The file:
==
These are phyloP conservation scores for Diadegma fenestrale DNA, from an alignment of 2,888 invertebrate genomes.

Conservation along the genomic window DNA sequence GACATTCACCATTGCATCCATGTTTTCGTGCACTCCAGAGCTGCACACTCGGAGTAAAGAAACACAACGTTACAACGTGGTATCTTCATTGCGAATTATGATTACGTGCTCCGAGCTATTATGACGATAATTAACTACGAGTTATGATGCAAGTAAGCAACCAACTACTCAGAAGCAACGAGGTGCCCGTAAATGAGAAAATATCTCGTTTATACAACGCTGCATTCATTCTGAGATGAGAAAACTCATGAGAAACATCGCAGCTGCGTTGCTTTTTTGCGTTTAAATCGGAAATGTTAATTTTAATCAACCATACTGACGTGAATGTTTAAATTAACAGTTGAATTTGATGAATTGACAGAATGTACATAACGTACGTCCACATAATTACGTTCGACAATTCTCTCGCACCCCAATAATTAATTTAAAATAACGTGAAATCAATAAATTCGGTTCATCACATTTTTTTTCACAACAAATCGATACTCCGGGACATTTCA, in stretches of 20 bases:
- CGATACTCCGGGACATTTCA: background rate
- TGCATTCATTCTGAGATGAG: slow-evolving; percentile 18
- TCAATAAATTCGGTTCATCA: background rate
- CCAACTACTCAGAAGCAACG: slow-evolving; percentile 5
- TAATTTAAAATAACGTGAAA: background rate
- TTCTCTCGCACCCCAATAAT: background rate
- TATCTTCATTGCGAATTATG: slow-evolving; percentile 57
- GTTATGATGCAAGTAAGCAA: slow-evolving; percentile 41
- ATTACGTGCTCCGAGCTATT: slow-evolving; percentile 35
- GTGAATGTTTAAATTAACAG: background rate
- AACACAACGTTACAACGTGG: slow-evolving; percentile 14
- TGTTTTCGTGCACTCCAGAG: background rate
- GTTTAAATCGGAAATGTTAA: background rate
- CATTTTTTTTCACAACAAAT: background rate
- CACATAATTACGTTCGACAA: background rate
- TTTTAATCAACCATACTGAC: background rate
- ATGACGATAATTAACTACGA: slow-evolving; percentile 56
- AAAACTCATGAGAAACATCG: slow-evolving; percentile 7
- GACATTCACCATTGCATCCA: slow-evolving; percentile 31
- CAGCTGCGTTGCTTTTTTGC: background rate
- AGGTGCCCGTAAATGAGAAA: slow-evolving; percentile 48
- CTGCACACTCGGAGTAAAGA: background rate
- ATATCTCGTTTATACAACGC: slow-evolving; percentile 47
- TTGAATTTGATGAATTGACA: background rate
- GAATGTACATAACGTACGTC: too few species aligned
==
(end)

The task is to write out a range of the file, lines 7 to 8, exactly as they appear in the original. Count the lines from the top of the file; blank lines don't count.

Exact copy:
- TAATTTAAAATAACGTGAAA: background rate
- TTCTCTCGCACCCCAATAAT: background rate